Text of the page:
The sound mirrors are to be found behind the village of Greatstone, a couple of miles up the road from Dungeness itself. They are located on an island in a small lake that forms part of a RSPB (Royal Society for Protection of Birds) reserve. I was planning on walking around the lake; getting a bit of exercise as well as seeing things from different perspectives, which is something I like to do. It was not going to be easy, or ultimately even achievable.

The lake is a couple of hundred metres wide and a kilometre or so long. The first ‘side’ was not too bad, mainly pebbles, which is a pain to walk on, but at least you can walk on them. I got my first glance of the sound mirrors and they are pretty cool.

As I made my way around the back of the lake the going got tougher with the pebbled ground overgrown with grasses, scrubby bushes, brambles and thistle. I was beating an ever more erratic path around the denser patches of the scratching prickly scrub. I was wearing long trousers but was not particularly prepared for this kind of scrub and I could feel the brambles catching my skin through the cotton. I was mostly enjoying the walk as doing something with even a mild hint of adventure was a great change from the mundanity of my day to day.

I managed to get to the back of the sound mirrors, but stupidly lost my sunglasses when I was taking photos. At least they were only the cheap plastic ones I leave in the car, so not a financial loss, but annoying all the same. I need to be more careful with things. I tried to find them once I realised they were gone, but I could not find the exact location I stood to take the photos.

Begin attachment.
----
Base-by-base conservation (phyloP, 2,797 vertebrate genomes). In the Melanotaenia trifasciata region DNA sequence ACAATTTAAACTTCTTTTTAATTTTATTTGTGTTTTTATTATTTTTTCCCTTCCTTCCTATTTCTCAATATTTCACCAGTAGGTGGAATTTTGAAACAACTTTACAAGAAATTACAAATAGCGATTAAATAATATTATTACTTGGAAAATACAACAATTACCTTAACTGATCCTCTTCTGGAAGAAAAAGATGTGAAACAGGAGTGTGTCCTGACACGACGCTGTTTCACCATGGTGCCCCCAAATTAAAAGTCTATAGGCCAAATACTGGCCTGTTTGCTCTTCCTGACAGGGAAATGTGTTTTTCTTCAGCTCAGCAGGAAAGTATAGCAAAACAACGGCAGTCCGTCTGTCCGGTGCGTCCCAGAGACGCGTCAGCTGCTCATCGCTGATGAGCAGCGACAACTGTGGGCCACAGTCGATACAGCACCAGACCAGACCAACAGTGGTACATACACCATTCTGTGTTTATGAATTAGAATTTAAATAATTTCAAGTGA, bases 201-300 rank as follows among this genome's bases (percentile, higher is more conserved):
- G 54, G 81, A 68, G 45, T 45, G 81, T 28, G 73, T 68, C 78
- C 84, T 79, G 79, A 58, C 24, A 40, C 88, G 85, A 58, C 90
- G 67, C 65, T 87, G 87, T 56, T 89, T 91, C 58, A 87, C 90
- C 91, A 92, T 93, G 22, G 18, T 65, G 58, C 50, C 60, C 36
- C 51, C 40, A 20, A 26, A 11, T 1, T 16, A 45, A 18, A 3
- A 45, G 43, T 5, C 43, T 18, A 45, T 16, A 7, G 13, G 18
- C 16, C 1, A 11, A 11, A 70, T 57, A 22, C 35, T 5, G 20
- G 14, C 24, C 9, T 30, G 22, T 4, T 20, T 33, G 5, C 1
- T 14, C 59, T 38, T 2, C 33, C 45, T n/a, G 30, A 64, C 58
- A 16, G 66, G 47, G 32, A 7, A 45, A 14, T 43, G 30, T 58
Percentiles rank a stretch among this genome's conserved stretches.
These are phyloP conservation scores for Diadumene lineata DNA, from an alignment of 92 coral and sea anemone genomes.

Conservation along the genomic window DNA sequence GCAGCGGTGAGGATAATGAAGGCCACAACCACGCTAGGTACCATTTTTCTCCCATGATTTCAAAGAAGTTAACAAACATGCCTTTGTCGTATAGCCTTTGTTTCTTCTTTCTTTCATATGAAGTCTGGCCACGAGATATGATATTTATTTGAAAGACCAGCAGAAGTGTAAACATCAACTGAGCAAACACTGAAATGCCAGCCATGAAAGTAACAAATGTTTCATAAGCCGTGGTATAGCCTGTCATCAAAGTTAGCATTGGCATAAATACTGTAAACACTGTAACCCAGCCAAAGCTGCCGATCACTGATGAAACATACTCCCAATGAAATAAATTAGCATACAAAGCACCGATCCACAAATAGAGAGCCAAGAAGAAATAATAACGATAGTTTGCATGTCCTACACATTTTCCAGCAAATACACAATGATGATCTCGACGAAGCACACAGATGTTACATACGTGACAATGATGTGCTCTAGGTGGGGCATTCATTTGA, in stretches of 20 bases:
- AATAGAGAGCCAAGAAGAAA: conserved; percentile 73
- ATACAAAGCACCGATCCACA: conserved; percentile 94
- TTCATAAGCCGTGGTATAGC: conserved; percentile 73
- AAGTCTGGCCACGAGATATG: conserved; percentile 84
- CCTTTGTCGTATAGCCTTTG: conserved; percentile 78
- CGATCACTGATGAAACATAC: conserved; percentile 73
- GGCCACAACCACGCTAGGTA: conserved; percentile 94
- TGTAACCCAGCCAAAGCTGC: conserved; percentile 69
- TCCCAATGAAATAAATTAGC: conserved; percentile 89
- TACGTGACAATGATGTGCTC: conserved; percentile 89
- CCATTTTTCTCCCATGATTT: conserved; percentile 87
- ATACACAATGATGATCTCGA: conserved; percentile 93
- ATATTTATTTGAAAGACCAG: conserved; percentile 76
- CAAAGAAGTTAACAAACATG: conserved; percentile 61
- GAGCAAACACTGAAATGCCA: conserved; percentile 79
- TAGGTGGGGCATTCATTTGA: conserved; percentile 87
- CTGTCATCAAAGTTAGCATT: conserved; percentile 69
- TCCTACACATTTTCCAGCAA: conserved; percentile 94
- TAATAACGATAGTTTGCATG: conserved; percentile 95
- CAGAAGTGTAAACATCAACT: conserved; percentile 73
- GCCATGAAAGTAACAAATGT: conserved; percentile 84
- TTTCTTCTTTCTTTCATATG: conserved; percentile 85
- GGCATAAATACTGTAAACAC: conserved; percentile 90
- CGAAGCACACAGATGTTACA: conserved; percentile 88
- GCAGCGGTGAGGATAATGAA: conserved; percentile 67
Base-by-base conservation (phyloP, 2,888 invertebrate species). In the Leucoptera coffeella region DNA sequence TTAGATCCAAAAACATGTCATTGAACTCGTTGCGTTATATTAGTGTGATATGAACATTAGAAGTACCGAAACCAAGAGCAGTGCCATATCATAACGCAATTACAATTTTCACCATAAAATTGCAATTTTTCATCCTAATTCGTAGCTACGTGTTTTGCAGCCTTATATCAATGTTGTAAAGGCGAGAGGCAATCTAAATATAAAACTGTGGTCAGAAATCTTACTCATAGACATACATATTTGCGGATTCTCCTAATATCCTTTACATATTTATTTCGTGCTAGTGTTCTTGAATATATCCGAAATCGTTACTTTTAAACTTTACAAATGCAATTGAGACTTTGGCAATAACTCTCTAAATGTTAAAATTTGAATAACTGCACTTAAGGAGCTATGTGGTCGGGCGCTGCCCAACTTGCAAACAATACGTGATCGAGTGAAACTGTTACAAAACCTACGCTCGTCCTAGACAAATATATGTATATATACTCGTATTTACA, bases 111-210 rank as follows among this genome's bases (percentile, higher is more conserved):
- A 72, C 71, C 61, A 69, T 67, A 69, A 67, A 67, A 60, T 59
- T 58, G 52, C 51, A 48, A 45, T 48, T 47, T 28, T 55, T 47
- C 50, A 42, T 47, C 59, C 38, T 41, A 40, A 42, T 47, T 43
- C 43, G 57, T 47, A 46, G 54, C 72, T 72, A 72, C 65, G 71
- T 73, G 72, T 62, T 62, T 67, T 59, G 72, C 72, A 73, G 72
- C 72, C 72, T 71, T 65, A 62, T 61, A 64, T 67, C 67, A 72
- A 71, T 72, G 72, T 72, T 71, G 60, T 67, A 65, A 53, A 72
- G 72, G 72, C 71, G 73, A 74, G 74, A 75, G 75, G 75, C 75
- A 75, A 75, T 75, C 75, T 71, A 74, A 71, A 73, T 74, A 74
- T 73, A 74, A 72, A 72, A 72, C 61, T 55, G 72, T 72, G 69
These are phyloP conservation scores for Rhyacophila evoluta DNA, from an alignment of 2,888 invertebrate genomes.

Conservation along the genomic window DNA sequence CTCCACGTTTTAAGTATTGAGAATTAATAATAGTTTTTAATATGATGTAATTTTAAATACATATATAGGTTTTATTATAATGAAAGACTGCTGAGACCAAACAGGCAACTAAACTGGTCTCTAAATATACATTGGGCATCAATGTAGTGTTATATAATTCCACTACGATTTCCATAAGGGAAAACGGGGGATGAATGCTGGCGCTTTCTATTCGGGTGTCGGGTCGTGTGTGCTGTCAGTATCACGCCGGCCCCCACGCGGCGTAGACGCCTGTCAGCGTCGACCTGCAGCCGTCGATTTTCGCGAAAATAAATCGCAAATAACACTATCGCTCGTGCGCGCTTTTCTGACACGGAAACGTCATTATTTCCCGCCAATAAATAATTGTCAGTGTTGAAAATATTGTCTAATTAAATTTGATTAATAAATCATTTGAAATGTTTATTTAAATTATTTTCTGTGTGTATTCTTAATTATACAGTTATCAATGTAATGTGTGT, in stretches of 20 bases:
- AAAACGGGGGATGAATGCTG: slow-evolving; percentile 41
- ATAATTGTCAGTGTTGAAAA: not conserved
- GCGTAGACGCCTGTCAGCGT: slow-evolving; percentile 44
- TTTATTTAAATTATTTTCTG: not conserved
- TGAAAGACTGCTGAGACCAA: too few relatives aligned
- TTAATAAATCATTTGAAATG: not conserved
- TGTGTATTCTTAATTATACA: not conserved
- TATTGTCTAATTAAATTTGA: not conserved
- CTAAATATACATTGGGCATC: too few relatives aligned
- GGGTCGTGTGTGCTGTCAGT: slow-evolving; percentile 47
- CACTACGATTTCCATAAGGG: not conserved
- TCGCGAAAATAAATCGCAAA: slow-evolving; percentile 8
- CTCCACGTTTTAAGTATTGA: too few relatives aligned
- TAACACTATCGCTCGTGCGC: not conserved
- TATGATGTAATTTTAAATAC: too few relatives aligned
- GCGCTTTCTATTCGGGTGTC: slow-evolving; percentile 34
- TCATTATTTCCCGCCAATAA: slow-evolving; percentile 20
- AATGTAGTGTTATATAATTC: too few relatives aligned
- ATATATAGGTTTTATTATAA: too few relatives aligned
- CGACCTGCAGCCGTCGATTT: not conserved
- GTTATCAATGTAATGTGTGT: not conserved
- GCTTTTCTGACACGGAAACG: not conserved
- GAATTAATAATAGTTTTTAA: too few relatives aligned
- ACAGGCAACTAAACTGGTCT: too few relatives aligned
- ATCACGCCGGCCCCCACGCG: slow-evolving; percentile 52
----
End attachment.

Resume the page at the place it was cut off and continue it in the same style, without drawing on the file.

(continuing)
I tried to carry on round the lake and made it a bit further along before the scrub just got too dense and too tall to easily push through and I could not see a clear path ahead. With no way around without going way back and then out into the farmland, I reluctantly turned back. It was easier going back through the paths I had made as I pushed through on the way in.

Once back, passed where I had started and at the front of the lake I made my way to the causeway that goes quite close to the mirrors. On special days (pre-Covid) there are organised tours that cross to the island; but realistically this was close enough to see, especially with the 70-200mm lens. It would have been good to have been able to stand in front of the big mirror and see if I could hear anything reflected back. Unlike the far side of the lake there were a few people at the viewing point, I guess not everyone is as adventurous, or stupid as I am.

I had also packed the Polaroid.

On my slow stroll back to the car I stood on some dog poo; fortunately I was still by the lake so was able to wash it all off, walking back with a wet foot was less fun, but better than stinking out the car. I was hoping there was not going to be a third, minor, misfortune today. Though I guess I could say the 90 minutes it took to drive the 25 miles back home was not exactly fortunate!

I love that these listening ears and their cousins in Hythe are still standing, and that there is real interest in preserving these wonderful reminders of our inquisitive nature; and our ability (for some people at least) to learn from apparent failure.